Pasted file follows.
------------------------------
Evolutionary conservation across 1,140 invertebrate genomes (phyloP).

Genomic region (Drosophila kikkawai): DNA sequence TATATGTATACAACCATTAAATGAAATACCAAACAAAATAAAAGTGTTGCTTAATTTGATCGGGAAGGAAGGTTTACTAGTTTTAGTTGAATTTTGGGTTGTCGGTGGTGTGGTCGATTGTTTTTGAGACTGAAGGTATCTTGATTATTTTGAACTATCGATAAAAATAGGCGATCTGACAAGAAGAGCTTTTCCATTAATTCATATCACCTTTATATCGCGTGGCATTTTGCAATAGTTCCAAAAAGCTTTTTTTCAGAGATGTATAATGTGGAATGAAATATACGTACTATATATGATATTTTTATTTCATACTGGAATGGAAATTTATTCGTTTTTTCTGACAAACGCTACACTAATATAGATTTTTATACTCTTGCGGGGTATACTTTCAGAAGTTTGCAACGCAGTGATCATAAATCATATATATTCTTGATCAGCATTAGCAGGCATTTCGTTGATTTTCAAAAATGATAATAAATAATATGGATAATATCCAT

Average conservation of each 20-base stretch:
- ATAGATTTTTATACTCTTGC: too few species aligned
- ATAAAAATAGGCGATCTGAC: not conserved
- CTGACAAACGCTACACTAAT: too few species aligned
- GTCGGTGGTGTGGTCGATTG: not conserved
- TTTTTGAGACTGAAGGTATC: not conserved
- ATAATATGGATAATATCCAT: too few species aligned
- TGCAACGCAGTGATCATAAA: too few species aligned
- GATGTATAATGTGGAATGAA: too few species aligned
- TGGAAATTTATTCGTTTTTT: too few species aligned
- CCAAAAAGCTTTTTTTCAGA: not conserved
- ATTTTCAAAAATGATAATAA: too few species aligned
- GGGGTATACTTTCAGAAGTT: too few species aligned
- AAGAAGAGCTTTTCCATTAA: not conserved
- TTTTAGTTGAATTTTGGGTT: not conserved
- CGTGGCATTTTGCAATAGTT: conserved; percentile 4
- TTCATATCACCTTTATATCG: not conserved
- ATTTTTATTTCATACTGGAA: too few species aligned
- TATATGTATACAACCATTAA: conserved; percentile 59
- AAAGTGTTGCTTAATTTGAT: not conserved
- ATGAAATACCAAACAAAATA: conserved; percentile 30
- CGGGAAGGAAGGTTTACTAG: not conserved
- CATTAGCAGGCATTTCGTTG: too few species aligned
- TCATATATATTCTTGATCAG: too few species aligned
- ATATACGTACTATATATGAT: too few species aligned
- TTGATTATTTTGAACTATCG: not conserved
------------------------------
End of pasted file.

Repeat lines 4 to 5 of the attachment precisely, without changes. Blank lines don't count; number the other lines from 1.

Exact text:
- ATAGATTTTTATACTCTTGC: too few species aligned
- ATAAAAATAGGCGATCTGAC: not conserved